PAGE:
Good afternoon, Coaches. We’ve got a few stories for you.
1. North Dakota coach leads social distancing prom (KX Net)
We love seeing stories like this of coaches stepping up and showing leadership while giving back during the pandemic.
Beach High (N.D.) coach Mike Zier led the way for his students by organizing a social distancing prom.
Zier cooked hot dogs and hamburgers and left them at the end of his driveway for kids to pick up in bags. Local businesses even donated gift cards to go in the bags. Then the prom goers took group photos while making sure they were six feet apart.
“As a track coach, prom is a four letter word for us,” Zier said. “It’s in our magna carta that we don’t really like prom, because that week of track is basically shot, but I tell you what I like my kids a lot more than anything. I was happy to be a small part of it so that they could be happy.”
What will you be doing to recognize and honor your seniors?
2. Woodlawn football coaches create ‘drive-by’ coaching sessions to motivate team during pandemic (CBS 42)
The first week of May is always a special time in Alabama because it’s when football teams start spring practice.
Last week, Woodlawn High School (Ala.) coach Gentrell Eatmon and assistant coach Dedrick Carr went around the neighborhoods in a truck visiting with their players on the street for a different kind of coaching session.
The drive-by coaching sessions involved the coaches motivating and encouraging the kids during these hard and uncertain times. It allowed the coaches to reach their players another way other than through video or text messaging.
To Eatmon, the main goal of this was to keep the kids motivated, active, and ready, no matter what the COVID-19 pandemic brought their way.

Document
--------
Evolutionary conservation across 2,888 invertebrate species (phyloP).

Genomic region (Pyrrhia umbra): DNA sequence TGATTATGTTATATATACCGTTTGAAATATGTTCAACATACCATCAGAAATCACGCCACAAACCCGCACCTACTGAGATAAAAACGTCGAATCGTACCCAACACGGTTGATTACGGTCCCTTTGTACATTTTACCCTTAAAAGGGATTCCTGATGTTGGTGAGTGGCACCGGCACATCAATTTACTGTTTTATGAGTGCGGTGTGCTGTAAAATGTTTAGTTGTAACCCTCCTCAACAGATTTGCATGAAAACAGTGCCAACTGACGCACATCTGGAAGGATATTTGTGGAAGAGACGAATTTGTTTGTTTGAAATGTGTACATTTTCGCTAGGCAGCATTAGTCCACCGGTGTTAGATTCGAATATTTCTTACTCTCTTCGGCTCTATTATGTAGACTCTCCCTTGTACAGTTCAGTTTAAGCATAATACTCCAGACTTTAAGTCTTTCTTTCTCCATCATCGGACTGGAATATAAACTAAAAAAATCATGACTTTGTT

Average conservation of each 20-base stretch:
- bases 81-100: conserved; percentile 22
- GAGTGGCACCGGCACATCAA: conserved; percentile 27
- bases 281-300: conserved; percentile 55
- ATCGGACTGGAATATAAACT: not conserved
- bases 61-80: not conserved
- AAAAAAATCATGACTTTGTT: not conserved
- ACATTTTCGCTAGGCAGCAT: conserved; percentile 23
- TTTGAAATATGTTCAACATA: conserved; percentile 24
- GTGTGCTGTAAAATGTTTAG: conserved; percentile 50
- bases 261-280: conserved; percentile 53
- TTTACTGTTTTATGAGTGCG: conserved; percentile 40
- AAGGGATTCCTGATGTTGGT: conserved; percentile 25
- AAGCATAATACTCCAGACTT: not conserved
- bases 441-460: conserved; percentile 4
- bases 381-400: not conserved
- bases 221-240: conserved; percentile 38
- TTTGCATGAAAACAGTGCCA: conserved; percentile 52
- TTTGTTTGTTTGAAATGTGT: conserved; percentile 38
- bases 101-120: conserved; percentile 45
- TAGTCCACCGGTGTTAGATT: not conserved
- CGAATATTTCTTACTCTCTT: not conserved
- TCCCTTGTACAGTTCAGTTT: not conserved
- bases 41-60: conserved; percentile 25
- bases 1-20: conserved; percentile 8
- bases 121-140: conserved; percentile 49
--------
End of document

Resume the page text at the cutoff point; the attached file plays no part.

“I always tell them when we’re on Zoom that they show their true character when no one is watching, so what you do behind closed doors when no one is looking at you, that’s who you really are,” Eatmon said. “Everybody can do what’s right when someone is watching them, but when you take the initiative on your own to do things that you want to do to get better, that just shows you who you are.”
How much interaction have you had with your players during the stay-at-home period?
3. It’s not too late to set up a decent home office (CNN)
We’re all getting used to working from home, and we can’t stress this one enough. If you want to feel good about the work you’re doing from home, you need to set yourself up with a decent home office.
That means equipment that will help you lead team meetings via video conferencing. It means getting a flat surface for a desk, a comfortable chair that emphasizes good posture, and multiple monitors for your computer — if possible.
Since there’s a good chance we won’t be returning to work for a while, it’s worth putting a little effort into making your space comfortable and conducive to getting the job done.
Here’s one thing to think about when setting up your work station.
Look for spaces that offer easy access to outlets and good lighting. There’s bonus points if it’s by a window.
“A window not only for the light, but also fresh air,” said Kerrie Kelly, an interior designer and chair-elect for the American Society of Interior Designers. “When we are hunkered down in this way, we don’t realize how beneficial that vitamin D and fresh air truly is.”
It’s also not unusual to wake up with aches and pains after sitting at a desk all day. If you’re going through a bit of that, follow this advice.
When choosing your work surface, look for one that is close to elbow height when you are seated. If the surface is too high, you can use a folded towel, blanket or pillow to increase your height. And pay attention to how you sit.
Chair: If possible, sit in a chair over the more tempting couch or bed. Try and keep your thighs parallel to the floor and make sure your feet rest on the floor or some sort of footrest (a box is fine).
What does your home office work space look like? Send us photos!